Built by the French luthier French luthier Jean-Baptiste Vuillaume, Octobass is a massive, enormous bowed string instrument, which we can freely dub” the giant of the instruments.” So, the ” the giant of instruments” Octobass has three strings and is generally an extremely larger version of the double bass. In the collection of Musée de la Musique in Paris, there is a specimen measuring 3.48 meters in length.
The musician plays Octobass using a combined system of hand and foot activated lever and pedals, because of the huge fingerboard length and string thickness.
Octobass is so large that sometimes two musicians work together to play it; one to control the lever and foot pedals and other on the bow.
The instrument has never been used by many composers or produced on a large scale. However, Hector Berlioz, a French Romantic composer was rather fascinated by Octobass and proposed its widespread adoption.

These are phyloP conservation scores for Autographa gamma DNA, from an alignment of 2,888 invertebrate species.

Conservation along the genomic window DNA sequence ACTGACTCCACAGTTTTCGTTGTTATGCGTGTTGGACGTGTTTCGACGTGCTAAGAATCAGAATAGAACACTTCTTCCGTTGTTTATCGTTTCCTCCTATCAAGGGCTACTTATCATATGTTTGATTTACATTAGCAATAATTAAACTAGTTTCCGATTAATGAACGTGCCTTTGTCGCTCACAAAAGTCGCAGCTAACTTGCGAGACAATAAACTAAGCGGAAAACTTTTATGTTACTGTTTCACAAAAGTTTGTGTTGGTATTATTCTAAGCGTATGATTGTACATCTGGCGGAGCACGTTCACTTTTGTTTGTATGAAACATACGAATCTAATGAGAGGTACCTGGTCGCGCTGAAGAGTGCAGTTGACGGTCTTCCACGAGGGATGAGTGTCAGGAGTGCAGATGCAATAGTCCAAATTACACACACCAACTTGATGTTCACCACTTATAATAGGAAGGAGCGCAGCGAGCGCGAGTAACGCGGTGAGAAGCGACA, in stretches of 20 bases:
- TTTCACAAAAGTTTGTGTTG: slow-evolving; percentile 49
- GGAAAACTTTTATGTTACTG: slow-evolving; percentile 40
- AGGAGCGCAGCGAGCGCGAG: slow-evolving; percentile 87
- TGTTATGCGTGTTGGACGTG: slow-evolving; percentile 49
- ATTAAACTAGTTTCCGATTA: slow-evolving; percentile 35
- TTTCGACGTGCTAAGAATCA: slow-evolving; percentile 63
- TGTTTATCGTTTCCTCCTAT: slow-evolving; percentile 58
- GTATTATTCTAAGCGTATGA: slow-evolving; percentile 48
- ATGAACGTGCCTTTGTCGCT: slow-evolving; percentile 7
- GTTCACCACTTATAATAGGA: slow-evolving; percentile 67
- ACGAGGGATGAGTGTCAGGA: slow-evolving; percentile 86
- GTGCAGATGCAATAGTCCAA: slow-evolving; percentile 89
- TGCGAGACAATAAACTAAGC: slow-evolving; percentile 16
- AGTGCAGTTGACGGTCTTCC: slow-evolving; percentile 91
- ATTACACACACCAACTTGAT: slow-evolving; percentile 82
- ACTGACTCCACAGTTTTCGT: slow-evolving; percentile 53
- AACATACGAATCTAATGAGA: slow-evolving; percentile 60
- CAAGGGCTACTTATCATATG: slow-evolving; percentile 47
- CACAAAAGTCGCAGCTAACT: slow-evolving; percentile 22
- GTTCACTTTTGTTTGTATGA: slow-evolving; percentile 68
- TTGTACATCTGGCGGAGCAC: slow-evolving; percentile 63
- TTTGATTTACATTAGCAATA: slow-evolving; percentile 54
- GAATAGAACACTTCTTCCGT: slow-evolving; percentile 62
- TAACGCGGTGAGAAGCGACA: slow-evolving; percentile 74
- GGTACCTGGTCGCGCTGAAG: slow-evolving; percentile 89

In his edition of Berlioz’s Treatise (Cambridge University Press, 2002, p. 318) Hugh Macdonald lists another in the Kunsthistorisches Museum, Vienna. He also states that Adolphe Sax created an ‘outsize double bass going down to C’ with four strings tuned in fifths.’
The instrument plays so low that human hearing can bearly register when its lowest string is played. In order to play it, a musician must use a footstool because of its massive size.